Three Visits from Portal Three Kingdoms, also reprinted in Commander Legends with an actual price around three euros,
Drown in the Loch, which has been a Modern staple for a while now,
and finally Selfless Spirit, a pillar in every tribal Spirit shell across formats, going down to two euros per copy.
3. Archivist of Oghma
I don't think Archivist of Oghma has what it takes to be a Legacy contender. You only need to dig around a little bit on the Internet to see that no serious Death and Taxes players are trying them out successfully.
That said, this Halfling Cleric has a lot to say in Commander. Granted, it is no Opposition Agent, but you get card advantage plus some life gain whenever an opponent searches their library, it can trigger multiple times per turn, and it is extremely cheap—at least in mana. Archivist of Oghma is one of the best rares from the set and is going to remain popular in Commander for a very long time.
Moneywise, cheaper copies start at fifteen euros, while the average now moves around seventeen. The price graph looks quite stable while the set is still being opened. But clearly this is one of those cases that will rapidly go up as soon as the next set shows up, so grab your copies quickly.
2. Ancient Dragon Cycle
As a Dungeons & Dragons set, it was pretty obvious that flying monsters would be one of the main appeals. And they really are! When looking at the most expensive cards, the new Elder Dragon cycle stands on top of the list, representing the jackpot when opening a box, especially in case you open a blue or red specimen. A quick ranking gives us: Ancient Copper Dragon over Ancient Silver Dragon over Ancient Brass Dragon over Ancient Gold Dragon over Ancient Bronze Dragon.
Overall, connecting to roll a d20 feels great in every case. Getting +1/+1 counters is the least attractive among all options, while drawing cards or creating 1/1 fliers or Treasure tokens sound like a very sweet deal. In terms of playability Ancient Copper Dragon is the cheapest from the cycle at six mana and yet the most expensive financially, since it can be deployed early and the Treasures it creates are quite in demand these days. Streets of New Capenna just added some synergies, not to mention the old cards from the Ixalan cycle, like Revel in Riches winning the game on the spot.
Although it started at twenty euros, the Copper Dragon has steadily been going up and further up, high into the skies, becoming the most expensive card in the set, with an actual price trending toward €40. It's basically the dream card everyone wants to pull from a Baldur's Gate booster, more so in the case of the alternate-art versions.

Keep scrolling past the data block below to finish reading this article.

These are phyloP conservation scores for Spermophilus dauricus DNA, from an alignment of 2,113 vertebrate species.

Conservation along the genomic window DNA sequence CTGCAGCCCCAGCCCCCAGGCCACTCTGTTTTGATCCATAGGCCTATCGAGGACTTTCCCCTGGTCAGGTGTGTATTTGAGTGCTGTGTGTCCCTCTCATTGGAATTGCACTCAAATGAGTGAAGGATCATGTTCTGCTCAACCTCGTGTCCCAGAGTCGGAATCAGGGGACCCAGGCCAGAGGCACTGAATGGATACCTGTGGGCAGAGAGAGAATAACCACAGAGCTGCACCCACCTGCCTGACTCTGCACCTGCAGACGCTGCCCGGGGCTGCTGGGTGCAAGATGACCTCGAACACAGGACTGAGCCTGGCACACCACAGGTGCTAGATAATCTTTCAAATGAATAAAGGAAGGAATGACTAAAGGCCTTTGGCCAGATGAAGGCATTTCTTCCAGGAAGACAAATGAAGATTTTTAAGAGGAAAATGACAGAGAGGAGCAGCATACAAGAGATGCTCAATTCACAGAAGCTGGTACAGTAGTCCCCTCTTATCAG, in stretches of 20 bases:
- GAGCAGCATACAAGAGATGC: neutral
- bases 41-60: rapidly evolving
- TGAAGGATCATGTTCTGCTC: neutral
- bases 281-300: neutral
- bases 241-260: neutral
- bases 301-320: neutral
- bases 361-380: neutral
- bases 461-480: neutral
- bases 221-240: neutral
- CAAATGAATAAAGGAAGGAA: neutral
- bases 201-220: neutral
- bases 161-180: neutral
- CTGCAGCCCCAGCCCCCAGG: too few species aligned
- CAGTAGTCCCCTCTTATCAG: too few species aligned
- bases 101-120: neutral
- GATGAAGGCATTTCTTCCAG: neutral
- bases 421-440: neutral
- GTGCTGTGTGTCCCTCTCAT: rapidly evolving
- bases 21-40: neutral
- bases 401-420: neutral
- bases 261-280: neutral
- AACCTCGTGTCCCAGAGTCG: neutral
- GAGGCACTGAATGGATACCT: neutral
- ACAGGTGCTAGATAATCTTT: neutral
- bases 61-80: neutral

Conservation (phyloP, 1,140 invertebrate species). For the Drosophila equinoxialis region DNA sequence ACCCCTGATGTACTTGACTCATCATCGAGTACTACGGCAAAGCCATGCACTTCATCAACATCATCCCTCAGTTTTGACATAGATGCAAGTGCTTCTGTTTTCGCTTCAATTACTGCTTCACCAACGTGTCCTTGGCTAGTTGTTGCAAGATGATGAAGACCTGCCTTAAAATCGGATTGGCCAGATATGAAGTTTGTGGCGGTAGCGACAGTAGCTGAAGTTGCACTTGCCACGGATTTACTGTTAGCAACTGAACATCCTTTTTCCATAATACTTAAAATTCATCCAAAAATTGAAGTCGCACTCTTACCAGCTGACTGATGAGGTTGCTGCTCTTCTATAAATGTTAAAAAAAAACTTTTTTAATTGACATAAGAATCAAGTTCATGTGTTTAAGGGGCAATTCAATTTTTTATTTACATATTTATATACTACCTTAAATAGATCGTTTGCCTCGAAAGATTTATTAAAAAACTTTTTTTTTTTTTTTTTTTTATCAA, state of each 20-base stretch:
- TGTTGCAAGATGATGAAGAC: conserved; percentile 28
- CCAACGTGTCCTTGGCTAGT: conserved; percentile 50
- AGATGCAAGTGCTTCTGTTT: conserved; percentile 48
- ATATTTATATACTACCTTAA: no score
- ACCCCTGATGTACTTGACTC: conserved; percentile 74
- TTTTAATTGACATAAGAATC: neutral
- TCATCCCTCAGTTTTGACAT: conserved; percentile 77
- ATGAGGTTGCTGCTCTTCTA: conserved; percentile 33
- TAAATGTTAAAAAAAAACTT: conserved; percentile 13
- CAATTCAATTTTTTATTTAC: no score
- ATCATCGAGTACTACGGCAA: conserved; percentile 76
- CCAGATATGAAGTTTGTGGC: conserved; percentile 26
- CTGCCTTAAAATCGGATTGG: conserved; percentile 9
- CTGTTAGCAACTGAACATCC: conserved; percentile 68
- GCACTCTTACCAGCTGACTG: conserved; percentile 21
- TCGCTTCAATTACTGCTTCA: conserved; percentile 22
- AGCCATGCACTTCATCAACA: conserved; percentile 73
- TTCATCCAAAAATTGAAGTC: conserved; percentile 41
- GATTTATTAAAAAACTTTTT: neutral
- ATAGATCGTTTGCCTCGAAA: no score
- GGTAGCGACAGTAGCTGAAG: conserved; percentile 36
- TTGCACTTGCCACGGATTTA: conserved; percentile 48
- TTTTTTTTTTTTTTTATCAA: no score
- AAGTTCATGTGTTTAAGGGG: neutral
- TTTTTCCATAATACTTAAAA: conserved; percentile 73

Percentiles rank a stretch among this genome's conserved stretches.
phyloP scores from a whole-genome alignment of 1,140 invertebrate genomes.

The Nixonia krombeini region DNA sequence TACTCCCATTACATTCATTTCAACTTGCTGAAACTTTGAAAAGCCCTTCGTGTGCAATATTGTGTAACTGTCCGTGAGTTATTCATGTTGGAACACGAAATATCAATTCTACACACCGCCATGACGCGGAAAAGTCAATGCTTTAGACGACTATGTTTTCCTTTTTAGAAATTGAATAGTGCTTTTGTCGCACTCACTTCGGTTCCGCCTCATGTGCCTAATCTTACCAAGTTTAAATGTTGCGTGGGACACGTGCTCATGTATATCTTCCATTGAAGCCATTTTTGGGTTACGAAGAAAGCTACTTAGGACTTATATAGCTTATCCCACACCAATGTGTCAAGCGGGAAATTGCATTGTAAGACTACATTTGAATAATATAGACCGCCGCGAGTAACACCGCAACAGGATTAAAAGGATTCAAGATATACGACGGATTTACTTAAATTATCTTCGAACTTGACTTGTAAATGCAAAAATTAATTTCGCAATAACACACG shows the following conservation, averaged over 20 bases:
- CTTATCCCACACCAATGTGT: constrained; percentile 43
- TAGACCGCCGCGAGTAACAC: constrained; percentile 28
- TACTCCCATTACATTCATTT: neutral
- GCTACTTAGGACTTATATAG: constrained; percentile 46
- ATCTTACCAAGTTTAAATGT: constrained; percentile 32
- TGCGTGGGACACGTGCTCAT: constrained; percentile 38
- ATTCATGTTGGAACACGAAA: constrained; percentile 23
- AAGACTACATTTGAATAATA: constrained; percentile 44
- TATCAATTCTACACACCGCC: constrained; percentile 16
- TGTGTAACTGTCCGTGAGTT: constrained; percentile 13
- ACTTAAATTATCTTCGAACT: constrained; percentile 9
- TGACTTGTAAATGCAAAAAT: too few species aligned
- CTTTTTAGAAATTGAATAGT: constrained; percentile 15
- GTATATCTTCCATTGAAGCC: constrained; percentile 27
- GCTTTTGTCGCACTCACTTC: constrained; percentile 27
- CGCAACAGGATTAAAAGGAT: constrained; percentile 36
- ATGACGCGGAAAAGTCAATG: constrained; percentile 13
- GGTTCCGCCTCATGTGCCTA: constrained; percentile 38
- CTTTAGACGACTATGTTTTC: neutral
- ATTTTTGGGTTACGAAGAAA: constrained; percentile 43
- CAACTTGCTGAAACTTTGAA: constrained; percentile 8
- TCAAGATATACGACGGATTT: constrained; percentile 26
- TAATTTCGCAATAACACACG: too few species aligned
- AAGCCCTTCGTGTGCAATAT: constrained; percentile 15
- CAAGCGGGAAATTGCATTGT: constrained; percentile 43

The bad news: If you didn't get yours yet, you either have to pass or pay up. The good news: This cycle is relevant nowhere else than in Commander, so at the end of the day you can get away with just one copy. Either way, the Elder Dragons are here to stay.
1. Displacer Kitten
Number one goes to the cutest, most competitive card in the set. Displacer Kitten caught people by surprise during the early release days, though the Cat Beast is on everyone's radar by now. At first glance, it seemed a card advantage enabler that synergized with enter-the-battlefield triggers, but at the end of the day, this four-mana 2/2 is capable of assembling several infinite combos to win games on the spot both in Legacy and Commander.
The easiest combines the Kitten with Teferi, Time Raveler and a zero-mana noncreature permanent like Mishra's Bauble. You use the avoidance ability to flicker Teferi, use his minus ability to return the artifact to hand, cast it again, and repeat the process ad nauseam. This way you can draw your whole deck and find the desired finisher, all protected by Teferi's static ability.
|Azorius Bomberman by xJCloud, 5-0 in Legacy League, June 18|
Displacer Kitten can also go off with Karn, the Great Creator in a much more convoluted fashion. Get Lion's Eye Diamond from the sideboard, cast it, blink Karn, get Tormod's Crypt from the sideboard, and reset Karn for the second time. Sacrifice both artifacts, adding three mana and exiling them from the graveyard, so you can search for them and start the process anew. With infinite mana you finally get a Walking Ballista and win.
All in all, this is the one card you should get a full playset of if you're planning to enjoy Baldur's Gate in Legacy. It is also a great addition to any blue-based archetype in Commander. Regarding its price, now it's too late to pick the Cat up at the discount price where it sat for a while. But it's already down again from its all-time high earlier this month. Paying twelve euros isn't as good as paying four, but it clearly beats paying sixteen.
This concludes our Top 5 for Baldur's Gate. While I write these lines, Double Masters 2022 is already dominating the news, showcasing tons of interesting reprints for Modern, Commander, and Legacy as well. You might feel a bit dizzy from this neverending preview season. But we'll get our deserved rest soon. After the Masters release we are finally free to enjoy the summer—until early September when Dominaria United will bring back some of the most well-known characters from Magic's history.
Opinions expressed in this article are those of the author, not of Cardmarket.